Financial Services Authority - FSA


DEFINITION of 'Financial Services Authority - FSA '

Regulating body for all providers of financial services in the United Kingdom. The Financial Services Authority (FSA) is an independent, non-governmental entity that receives its statutory powers through the Financial Services and Markets Act of 2000. The company is funded entirely by firms that it regulates within the financial services industry, and is accountable to Treasury Ministers and Parliament. The statutory objectives of the Financial Services Authority are to ensure market confidence, financial stability, consumer protection and the reduction of financial crime.

BREAKING DOWN 'Financial Services Authority - FSA '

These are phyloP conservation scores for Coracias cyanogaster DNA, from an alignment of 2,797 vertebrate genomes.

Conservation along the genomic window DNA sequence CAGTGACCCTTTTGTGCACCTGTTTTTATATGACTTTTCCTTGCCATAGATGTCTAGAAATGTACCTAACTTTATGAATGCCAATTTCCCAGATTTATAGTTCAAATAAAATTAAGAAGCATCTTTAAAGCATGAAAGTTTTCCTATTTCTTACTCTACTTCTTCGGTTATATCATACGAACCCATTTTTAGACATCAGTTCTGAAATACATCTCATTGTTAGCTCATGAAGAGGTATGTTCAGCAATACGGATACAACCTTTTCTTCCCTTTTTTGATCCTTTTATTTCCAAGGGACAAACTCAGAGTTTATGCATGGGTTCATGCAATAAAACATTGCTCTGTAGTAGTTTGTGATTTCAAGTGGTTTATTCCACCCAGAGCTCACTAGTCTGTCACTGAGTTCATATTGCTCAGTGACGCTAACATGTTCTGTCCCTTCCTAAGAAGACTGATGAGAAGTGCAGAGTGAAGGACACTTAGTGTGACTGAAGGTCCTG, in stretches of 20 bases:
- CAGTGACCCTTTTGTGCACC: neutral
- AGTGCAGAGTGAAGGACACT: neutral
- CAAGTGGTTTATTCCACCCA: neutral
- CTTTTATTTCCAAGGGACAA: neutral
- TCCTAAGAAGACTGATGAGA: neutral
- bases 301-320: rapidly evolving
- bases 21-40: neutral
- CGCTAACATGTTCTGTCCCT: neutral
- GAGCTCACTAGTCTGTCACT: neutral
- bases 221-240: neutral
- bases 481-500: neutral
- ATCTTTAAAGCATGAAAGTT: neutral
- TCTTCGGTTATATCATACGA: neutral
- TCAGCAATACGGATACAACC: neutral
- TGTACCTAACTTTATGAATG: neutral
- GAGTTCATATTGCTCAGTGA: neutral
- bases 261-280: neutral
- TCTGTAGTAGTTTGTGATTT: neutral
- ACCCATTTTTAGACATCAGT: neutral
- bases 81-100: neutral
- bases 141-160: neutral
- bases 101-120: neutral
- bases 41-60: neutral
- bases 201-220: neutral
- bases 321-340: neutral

The Financial Services Authority is governed by a Board that is appointed by the U.K.'s Treasury. The majority of Board members are non-executive. In addition to the Board, FSA's management structure includes a Chief Executive Officer (CEO), a Chief Operating Officer (COO) and two managing directors. In 1997, the decision to merge banking supervision and investment services regulation into the Securities and Investments Board (SIB) was made. The SIB changed its name later that year to the Financial Services Authority (FSA). The FSA has the responsibilities of several organizations including the Personal Investment Authority (PIA), the Securities and Futures Authority (SFA), and mortgage regulation.

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